TDD journeyfolk, let me rattle your cage a little this fine afternoon.
Lemme sketch a common situation for me. I have a problem, not a small one, to be solved in a tech stack I’m not intimately familiar with. Further, some aspects of the problem are things no one on stack overflow has ever done before. They look, on paper, like they might be doable, but there’s no drop-in and very little advice. I’m in this situation where I have to try something — anything — and fuss with it for a while to see if it might work.
Let’s call this the desperate-ignorance mode of working. I am desperately ignorant of the code I’m about to try writing.
And here’s the rattle: get off me about writing some semi-end-to-end test in junit that will prove I understand my problem/solution pair.
It is very difficult to write a good preservable long-lived test of a thing whose syntax you don’t understand, and while it would be nice if I only ever had to work in areas where I have confidence that I even know enough to know what I want, I quite often don’t, due to my role in the team.
So take deep breaths, and give a little trust? Dogma just does not help me.
I have been TDDing more than many have been aware what a computer was. I am a TDDer. I write microtests, I advocate them, I live by them. I am not going to ship code that doesn’t honor the geepaw guarantee. I don’t do that any more. I go faster with microtests. I choose them.
But it’s dogmatic and foolish to ask me to roll a test for a thing whose most basic mechanism I don’t understand, even from a blackbox view. I don’t write tests because God told me too. I write tests because I know what I want and it gets me to that faster.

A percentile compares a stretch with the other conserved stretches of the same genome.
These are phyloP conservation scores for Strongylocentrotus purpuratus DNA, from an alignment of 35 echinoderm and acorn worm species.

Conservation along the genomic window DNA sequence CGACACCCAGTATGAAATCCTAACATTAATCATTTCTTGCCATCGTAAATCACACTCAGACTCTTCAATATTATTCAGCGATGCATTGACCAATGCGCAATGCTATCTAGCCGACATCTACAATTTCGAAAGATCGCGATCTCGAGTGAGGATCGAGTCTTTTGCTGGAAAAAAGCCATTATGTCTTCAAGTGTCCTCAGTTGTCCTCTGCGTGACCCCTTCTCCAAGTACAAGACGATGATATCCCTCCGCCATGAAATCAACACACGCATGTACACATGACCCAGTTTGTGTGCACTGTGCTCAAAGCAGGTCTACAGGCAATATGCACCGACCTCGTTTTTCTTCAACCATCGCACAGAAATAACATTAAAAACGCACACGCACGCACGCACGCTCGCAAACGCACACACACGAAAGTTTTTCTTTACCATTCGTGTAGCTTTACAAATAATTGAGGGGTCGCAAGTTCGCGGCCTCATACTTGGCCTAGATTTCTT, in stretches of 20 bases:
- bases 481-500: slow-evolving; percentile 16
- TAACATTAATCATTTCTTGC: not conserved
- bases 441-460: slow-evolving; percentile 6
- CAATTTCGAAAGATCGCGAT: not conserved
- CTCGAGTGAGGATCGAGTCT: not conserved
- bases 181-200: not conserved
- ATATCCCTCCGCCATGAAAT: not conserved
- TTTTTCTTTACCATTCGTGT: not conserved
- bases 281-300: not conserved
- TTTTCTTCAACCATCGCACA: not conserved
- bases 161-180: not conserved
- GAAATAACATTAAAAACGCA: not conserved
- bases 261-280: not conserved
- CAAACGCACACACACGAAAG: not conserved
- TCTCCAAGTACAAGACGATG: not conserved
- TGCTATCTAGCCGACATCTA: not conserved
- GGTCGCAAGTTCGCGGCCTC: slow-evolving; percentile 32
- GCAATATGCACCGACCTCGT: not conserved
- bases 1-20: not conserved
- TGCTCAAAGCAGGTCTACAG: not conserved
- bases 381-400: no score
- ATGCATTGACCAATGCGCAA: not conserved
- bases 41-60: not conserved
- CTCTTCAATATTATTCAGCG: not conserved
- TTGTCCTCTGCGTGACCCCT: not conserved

If I don’t know what I want, I can’t even sketch a test. When I barely know what I want, I can write a huge bad ugly test expensively, one that I don’t like and will throw out the very second I understand what I want.
But don’t get on me about whether I’m a TDDer. I am a TDDer. I won’t let anything stop me from background-working on getting to testability.
I just don’t do that.
"Well, let’s write a test." "Ummm. A test for what? A test that this compiles? A test that I will like it?" I don’t work for the tests. The tests work for me.
I already have a test that it compiles, it’s called "the compiler". And I already have a test that I will like it, it’s called "me". And they’re very fast, very cheap, and very reliable.
When I know what I want my code to do, I will — believe me — learn how to write a test for that. When I know how to test my code, I will — believe me — write the damned test.
I feel folks still don’t understand that these heavy flickery largescale tests are of almost no use in real TDD. They’re hard as fuck to write, & they tell you nothing a run won’t immediately tell you, when you’re a stranger in a strange land.
If I’m starting on something that will be a net of 20-30 collaborating objects. It’s bad practice to write a test out at the controller. When you’re starting something big and new, the outermost layer of objects is by far the hardest to test and lease likely to be right.
Can I write that test later? Yes. Will i? If it helps. But I’m never gonna start there.